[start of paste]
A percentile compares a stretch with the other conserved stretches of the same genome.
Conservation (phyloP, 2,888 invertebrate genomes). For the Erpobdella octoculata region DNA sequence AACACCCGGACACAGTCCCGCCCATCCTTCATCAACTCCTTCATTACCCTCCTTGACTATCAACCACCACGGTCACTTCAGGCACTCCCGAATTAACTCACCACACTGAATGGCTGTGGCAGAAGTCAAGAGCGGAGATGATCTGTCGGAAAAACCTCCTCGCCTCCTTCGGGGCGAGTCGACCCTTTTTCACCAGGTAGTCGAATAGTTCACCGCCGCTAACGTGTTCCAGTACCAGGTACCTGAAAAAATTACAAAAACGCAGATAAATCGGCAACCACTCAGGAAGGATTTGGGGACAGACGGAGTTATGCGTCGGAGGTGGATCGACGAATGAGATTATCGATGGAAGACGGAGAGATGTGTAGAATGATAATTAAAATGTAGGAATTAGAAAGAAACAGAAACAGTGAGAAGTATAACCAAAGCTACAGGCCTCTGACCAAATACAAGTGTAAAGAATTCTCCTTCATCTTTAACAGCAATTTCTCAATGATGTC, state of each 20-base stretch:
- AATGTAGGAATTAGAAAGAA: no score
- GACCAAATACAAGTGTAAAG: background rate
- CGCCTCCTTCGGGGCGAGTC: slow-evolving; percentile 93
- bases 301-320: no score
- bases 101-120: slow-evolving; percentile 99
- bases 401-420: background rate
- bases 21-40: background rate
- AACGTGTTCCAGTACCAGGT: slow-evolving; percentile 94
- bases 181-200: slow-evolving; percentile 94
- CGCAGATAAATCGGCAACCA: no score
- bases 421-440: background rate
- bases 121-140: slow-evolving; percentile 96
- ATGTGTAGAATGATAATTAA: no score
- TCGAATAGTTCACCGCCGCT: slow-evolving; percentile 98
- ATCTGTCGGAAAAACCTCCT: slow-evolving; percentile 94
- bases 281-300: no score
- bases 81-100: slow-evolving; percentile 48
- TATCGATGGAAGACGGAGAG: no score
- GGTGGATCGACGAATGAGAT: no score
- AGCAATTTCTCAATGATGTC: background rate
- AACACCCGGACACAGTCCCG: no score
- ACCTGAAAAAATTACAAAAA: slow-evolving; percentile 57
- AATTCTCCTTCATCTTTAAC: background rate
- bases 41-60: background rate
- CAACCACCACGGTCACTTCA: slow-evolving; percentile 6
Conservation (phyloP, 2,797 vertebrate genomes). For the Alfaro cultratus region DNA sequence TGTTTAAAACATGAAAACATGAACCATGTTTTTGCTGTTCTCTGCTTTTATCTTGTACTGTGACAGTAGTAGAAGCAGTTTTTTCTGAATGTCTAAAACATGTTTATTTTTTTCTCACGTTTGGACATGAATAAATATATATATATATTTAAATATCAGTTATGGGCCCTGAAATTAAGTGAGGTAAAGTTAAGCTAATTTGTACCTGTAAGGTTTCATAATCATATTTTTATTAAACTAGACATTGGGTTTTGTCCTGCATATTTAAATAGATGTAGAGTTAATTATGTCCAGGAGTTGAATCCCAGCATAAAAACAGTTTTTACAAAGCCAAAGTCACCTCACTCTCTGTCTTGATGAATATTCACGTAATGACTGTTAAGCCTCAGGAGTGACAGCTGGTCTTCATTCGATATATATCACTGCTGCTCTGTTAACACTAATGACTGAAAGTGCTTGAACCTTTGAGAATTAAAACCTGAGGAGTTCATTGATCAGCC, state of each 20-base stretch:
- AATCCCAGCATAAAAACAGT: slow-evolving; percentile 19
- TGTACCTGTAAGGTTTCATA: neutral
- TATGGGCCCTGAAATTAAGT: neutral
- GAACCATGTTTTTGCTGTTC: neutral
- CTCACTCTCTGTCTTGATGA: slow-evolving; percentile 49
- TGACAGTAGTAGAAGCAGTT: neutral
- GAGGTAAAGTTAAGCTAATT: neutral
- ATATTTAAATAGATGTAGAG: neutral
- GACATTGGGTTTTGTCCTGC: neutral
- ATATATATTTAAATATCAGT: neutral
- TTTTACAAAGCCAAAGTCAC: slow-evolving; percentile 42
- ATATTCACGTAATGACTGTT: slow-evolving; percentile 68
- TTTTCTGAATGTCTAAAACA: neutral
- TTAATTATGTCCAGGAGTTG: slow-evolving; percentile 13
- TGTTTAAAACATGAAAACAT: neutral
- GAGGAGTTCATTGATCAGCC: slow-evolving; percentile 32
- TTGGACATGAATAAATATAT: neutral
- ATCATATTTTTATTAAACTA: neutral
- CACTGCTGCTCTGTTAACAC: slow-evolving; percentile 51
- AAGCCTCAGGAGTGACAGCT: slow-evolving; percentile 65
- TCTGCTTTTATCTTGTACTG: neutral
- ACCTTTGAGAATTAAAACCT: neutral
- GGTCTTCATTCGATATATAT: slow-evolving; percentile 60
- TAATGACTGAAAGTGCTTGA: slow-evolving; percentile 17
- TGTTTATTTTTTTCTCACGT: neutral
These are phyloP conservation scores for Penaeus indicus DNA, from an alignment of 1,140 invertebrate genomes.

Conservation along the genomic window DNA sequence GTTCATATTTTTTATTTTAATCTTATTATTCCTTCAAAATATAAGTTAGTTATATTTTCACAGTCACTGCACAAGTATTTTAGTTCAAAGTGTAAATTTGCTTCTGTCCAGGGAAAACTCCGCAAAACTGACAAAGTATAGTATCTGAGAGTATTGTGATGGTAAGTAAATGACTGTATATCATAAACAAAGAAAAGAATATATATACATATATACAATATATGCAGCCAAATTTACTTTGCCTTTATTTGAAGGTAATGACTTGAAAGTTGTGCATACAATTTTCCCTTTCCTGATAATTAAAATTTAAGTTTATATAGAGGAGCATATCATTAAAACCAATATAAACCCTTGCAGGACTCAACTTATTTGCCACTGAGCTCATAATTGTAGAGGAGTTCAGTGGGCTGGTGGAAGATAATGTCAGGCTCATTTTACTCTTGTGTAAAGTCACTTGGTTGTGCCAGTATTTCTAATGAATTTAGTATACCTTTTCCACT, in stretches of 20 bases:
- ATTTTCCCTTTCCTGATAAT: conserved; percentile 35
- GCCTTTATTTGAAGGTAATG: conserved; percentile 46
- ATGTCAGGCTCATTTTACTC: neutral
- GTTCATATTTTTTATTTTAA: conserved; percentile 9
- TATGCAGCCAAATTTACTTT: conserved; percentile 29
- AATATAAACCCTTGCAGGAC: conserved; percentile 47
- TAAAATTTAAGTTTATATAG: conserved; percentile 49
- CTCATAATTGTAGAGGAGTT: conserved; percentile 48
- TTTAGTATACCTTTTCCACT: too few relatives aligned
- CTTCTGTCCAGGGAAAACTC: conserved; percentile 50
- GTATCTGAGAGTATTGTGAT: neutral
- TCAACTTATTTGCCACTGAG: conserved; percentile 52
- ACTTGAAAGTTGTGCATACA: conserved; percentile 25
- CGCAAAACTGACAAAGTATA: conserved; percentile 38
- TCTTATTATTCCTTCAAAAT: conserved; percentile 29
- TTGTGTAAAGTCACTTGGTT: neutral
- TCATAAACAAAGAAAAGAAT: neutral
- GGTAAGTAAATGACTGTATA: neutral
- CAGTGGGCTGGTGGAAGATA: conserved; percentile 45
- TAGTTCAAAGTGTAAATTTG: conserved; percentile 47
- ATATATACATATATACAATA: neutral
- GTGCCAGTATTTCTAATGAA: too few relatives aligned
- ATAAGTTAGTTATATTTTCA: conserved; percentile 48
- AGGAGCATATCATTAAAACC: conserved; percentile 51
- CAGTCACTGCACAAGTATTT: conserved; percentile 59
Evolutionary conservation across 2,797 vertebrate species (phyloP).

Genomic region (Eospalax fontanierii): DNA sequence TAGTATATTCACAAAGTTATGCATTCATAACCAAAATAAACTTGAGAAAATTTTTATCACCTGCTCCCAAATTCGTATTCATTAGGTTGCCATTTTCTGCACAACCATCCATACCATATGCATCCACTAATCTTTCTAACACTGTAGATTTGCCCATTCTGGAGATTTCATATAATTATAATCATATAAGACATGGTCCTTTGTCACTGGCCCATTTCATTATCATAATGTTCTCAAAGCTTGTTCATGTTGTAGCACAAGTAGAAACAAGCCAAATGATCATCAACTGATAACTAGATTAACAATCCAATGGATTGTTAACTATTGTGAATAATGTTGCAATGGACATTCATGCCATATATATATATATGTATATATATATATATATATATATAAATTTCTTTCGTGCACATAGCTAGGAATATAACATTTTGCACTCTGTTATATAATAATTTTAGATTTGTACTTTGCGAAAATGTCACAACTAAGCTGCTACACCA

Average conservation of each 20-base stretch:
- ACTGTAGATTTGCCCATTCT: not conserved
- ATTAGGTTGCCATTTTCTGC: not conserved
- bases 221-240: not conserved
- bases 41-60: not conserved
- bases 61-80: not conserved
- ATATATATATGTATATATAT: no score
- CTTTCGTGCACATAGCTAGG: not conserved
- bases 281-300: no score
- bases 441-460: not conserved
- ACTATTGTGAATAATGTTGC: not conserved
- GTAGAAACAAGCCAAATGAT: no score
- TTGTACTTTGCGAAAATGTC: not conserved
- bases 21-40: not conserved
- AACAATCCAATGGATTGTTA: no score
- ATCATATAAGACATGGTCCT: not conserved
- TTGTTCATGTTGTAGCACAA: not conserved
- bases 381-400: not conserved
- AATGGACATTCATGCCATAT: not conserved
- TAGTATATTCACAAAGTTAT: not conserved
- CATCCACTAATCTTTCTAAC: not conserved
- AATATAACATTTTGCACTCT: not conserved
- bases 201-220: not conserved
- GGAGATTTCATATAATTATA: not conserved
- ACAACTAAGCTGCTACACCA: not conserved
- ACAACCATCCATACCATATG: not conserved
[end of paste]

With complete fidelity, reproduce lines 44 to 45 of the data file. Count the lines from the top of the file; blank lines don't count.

- GAGGAGTTCATTGATCAGCC: slow-evolving; percentile 32
- TTGGACATGAATAAATATAT: neutral